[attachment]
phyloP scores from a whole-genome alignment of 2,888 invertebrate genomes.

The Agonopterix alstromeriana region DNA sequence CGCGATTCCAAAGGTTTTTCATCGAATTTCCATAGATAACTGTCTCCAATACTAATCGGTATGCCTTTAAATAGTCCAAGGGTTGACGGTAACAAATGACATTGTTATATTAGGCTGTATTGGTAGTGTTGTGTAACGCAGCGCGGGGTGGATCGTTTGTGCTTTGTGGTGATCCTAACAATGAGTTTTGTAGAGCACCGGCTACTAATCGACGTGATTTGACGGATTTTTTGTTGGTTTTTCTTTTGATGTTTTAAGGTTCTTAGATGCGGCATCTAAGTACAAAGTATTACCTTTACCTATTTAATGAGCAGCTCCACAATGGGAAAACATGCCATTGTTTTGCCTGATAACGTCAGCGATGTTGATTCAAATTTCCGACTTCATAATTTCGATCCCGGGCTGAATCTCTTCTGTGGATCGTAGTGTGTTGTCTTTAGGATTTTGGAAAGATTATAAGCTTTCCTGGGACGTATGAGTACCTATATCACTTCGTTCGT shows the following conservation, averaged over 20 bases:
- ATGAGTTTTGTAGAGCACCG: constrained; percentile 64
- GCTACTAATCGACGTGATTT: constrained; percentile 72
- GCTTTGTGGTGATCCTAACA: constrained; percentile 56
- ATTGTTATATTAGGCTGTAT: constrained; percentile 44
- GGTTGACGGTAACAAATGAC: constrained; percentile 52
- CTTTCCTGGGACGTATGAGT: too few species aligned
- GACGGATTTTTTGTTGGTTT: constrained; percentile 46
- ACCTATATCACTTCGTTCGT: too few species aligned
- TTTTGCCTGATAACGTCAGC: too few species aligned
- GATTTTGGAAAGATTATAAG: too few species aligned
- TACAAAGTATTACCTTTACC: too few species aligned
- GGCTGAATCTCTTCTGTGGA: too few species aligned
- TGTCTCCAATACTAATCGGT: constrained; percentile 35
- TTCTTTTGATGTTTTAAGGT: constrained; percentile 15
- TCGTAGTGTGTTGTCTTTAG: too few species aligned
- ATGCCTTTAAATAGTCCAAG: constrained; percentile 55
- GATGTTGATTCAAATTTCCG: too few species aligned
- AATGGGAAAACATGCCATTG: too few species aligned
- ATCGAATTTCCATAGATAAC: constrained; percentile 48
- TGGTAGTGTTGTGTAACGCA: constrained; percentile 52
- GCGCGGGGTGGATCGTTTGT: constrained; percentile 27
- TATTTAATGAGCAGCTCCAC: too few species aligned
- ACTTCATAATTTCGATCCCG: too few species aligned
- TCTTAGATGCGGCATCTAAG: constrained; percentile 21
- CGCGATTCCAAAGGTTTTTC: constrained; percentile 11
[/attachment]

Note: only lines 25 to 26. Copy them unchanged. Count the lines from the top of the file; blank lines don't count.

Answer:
- ACTTCATAATTTCGATCCCG: too few species aligned
- TCTTAGATGCGGCATCTAAG: constrained; percentile 21